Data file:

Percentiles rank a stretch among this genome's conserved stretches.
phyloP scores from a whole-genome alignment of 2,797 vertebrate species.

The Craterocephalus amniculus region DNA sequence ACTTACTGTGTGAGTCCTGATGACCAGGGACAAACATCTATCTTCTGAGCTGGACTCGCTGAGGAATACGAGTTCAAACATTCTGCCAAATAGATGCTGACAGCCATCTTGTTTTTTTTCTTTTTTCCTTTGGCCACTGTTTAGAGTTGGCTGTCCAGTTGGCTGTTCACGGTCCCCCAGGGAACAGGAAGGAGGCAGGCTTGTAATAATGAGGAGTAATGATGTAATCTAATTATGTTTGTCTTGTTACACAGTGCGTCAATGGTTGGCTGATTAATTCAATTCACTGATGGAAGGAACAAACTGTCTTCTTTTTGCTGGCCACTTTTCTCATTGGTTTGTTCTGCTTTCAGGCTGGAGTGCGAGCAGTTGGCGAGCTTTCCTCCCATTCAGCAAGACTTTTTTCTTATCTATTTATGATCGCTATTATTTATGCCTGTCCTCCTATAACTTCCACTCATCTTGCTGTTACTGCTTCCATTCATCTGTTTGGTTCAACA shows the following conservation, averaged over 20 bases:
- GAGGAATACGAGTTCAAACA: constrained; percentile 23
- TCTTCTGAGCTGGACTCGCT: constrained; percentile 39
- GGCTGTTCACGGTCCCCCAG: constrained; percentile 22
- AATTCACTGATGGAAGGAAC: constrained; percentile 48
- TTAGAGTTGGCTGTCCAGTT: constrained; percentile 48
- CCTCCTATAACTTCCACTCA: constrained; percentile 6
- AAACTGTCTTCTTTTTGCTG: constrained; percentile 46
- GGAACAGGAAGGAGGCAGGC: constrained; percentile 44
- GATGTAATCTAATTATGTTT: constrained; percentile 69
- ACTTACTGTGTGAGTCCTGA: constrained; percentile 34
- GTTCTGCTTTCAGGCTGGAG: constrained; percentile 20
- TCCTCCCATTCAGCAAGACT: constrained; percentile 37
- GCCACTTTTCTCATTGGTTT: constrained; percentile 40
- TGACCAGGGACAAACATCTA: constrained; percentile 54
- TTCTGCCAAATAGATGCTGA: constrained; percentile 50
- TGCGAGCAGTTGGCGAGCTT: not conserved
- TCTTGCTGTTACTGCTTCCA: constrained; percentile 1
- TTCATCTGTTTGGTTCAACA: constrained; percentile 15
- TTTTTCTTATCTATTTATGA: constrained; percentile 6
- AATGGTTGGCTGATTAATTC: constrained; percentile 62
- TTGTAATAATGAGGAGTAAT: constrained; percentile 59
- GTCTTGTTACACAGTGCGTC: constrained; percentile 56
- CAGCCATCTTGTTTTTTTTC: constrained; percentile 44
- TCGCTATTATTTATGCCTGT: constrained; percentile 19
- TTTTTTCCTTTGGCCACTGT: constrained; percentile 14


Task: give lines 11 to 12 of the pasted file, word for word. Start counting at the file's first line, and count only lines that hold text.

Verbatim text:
- GGAACAGGAAGGAGGCAGGC: constrained; percentile 44
- GATGTAATCTAATTATGTTT: constrained; percentile 69